SAN DIEGO -- For Rockies' third baseman Chris Nelson, the 2012 season has been a tale of two halves. The first saw Nelson hit .255 with five homers and 23 RBI in 56 games. In just 39 second-half games, the 27-year-old already has bested that RBI total (24), has neared his home run mark (now has four), and is blowing away his first-half batting average with a .336 mark.
Those numbers, particularly the ones he's putting up this September, have Nelson in the upper echelon of third basemen throughout the league. And while he hasn't been quite on pace with the man across the diamond from him Sunday, Padres' third baseman Chase Headley, Nelson is certainly making a run at it.
Saturday's two-hit evening extended his hitting streak to seven games, tying a career high. He's hitting .519 (14 for 27) with five extra-base hits in that span, and has run his September RBI total to 12, third-most among NL third basemen.
Those second-half and September numbers are turning 2012 into the best season of Nelson's career, a tenure that includes parts of the 2010 and 2011 seasons. In a chicken-and-the-egg, which-came-first situation, Nelson says his increased production and recent offensive explosion have come from getting more consistent at-bats, which he earns as he establishes himself more and more as an offensive force.
"I've been getting a lot of at-bats lately and taking advantage of them," Nelson said. "I've just been seeing the ball well."
Interestingly, Nelson also cites the competition with fellow talented young infielders DJ LeMahieu, Josh Rutledge, and Jordan Pacheco as another part of his emergence in 2012.
"It's a lot of young guys trying to solidify themselves in a position going into next year, hopefully I'm one of those guys heading into Spring Training," Nelson said. "I think competition makes everybody better. It's good for me and good for the team."
With 95 games under his belt this year, Nelson has already played 32 more games than he did in 2011, and certainly looks to be finding a home at third. If he does, and therefore gets even more consistent time in 2013, he believes he can continue to put up the kind of numbers he's produced in the second half.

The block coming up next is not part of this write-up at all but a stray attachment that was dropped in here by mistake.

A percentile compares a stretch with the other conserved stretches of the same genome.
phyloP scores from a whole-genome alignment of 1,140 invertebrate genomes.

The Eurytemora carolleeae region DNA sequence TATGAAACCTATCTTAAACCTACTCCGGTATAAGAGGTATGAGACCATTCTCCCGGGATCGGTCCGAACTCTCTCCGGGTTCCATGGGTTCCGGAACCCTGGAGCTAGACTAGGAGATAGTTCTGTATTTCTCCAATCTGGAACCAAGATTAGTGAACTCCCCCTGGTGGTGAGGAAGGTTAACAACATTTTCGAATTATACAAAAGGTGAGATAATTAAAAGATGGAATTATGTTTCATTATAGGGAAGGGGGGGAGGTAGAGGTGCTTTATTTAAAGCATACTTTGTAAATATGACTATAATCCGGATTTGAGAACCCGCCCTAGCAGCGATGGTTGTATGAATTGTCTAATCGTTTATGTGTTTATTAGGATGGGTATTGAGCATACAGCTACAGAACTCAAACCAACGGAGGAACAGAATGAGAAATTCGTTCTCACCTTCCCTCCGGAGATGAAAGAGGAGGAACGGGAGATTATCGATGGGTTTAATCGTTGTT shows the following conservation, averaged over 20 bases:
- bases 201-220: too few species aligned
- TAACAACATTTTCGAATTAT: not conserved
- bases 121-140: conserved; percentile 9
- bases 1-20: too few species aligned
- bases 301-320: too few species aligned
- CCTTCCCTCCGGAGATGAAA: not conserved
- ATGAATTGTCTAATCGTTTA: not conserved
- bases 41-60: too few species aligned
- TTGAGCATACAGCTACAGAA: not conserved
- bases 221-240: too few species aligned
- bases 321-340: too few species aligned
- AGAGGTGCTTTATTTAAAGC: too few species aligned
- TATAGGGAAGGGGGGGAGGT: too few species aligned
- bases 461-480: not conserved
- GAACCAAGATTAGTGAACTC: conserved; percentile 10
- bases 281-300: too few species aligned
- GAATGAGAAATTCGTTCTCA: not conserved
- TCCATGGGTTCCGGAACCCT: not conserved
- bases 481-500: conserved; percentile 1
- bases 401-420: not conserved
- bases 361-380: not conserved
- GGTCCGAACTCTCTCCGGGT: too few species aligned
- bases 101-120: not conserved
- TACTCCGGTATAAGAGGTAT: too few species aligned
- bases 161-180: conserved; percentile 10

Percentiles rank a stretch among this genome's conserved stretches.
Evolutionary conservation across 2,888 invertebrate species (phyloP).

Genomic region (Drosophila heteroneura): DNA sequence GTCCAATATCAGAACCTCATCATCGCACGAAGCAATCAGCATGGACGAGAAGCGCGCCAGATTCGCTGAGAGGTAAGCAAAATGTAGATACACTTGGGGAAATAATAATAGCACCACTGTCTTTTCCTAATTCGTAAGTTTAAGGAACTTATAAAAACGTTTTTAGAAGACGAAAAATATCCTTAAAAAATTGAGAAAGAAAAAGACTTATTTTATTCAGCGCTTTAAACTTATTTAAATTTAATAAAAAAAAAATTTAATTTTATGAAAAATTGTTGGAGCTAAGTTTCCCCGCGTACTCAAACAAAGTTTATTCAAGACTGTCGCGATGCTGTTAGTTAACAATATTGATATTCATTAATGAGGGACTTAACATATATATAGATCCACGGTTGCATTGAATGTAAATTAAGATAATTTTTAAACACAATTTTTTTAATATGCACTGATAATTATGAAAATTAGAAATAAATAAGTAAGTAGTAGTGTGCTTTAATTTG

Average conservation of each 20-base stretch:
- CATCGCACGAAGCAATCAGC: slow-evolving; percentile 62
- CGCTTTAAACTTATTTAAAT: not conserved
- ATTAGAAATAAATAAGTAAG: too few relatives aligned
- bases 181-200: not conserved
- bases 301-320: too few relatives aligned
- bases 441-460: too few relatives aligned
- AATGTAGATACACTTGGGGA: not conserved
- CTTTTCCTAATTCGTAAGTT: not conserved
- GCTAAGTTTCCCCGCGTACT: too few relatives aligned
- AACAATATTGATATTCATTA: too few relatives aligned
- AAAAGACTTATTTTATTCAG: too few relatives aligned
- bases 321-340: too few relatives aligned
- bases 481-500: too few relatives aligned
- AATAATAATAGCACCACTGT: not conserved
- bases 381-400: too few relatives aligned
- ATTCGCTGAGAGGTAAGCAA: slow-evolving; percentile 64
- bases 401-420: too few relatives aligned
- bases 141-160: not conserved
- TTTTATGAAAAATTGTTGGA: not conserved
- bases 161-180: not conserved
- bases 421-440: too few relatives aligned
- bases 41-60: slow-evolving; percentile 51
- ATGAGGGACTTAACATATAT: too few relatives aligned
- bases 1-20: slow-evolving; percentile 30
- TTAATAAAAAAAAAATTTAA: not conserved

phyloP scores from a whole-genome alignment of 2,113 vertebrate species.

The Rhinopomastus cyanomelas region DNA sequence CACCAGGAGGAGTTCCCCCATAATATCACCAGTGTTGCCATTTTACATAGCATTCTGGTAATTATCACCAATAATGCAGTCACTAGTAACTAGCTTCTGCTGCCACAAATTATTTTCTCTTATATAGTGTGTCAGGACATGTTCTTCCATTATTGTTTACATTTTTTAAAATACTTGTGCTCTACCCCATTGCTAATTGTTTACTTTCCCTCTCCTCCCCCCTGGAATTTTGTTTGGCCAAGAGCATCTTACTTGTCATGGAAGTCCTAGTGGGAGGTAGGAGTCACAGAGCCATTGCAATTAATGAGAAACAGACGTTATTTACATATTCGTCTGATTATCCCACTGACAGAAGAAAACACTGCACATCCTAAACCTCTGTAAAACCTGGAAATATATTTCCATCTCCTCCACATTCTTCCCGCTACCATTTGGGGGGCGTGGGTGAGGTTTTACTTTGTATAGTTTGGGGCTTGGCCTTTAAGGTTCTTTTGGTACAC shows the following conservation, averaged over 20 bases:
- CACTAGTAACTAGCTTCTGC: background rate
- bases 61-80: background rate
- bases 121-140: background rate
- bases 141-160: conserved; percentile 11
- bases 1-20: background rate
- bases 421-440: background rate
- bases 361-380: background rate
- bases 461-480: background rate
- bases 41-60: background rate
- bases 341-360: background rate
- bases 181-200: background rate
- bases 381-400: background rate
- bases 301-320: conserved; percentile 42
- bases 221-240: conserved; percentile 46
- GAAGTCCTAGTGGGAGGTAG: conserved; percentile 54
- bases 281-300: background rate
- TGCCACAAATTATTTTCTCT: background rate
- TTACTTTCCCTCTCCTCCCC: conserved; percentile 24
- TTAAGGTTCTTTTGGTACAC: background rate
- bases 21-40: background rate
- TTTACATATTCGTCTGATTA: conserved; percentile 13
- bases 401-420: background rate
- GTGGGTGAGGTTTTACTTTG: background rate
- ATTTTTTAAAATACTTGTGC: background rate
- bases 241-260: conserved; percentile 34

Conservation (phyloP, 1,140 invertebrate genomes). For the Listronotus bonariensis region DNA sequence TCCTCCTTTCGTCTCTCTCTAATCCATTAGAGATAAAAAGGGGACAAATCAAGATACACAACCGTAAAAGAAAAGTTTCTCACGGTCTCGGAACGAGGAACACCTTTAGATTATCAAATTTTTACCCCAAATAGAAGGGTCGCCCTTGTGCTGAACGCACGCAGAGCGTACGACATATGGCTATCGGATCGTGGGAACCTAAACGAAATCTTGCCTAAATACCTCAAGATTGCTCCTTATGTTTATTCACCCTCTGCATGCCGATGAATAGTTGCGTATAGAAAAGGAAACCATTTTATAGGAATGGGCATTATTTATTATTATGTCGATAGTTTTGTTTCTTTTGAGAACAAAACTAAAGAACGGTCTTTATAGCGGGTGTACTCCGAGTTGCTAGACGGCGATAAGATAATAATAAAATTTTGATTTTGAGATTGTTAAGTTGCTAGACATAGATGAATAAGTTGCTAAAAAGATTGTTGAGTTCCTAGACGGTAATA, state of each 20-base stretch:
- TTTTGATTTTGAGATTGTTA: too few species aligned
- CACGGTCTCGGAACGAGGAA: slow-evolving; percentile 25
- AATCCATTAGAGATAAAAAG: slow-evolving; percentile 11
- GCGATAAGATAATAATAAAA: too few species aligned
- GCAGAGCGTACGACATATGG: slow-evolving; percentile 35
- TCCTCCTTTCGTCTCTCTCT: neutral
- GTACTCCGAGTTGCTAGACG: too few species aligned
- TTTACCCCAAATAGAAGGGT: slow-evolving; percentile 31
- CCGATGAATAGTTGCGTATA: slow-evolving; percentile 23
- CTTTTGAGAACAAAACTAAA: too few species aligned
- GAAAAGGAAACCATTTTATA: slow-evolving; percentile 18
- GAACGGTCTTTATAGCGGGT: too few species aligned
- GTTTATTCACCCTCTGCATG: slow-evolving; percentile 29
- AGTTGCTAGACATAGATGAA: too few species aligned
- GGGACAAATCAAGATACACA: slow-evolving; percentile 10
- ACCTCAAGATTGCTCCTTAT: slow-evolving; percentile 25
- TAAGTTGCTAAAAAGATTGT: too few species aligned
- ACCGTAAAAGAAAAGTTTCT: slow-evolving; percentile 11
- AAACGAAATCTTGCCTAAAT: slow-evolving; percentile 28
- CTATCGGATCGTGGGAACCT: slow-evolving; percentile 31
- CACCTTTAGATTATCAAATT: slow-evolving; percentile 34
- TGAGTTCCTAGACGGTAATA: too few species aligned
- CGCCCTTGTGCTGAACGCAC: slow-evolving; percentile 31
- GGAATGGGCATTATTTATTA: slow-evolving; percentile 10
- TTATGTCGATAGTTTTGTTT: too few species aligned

"That's definitely the plan," Nelson said.
De La Rosa strong in final Minor League outing
SAN DIEGO -- Jorge De La Rosa's long comeback trail from Tommy John surgery may finally be winding its way back to the big leagues in the very near future. De La Rosa pitched for Class A Modesto in Game 3 of the California League Championship series Saturday, taking the loss despite yielding just three runs -- one on a leadoff homerun -- in five innings of work.
The Nuts ultimately dropped the contest, 3-2, in what was the decisive game of a three-game sweep at the hands of the Lancaster Jethawks. But while the rest of his Nuts teammates have likely played their final games of the 2012 season, De La Rosa's strong start has the Rockies' encouraged that he will be able to return to the club and pitch in the final weeks of the season.
"Only one walk and six strikeouts pitching in a ballpark that -- my understanding is -- is way beyond hitter-friendly," Colorado manager Jim Tracy said. "I think you have to feel pretty encouraged about what it is that he did."
De La Rosa had Tommy John surgery in June 2011, and has seen his comeback stalled at various points this season. But this time, it looks like De La Rosa is finally on track for a return -- albeit a brief one -- at the end of the season.
"Once he gets back here with us and medical checks out of the way, [team doctor Keith Duggan] wants to check him out, we'll map something else out for him, and it will certainly have to be at this level," Tracy said.
"I would say there's a strong chance that yes, he will start a game for us between now and season's end."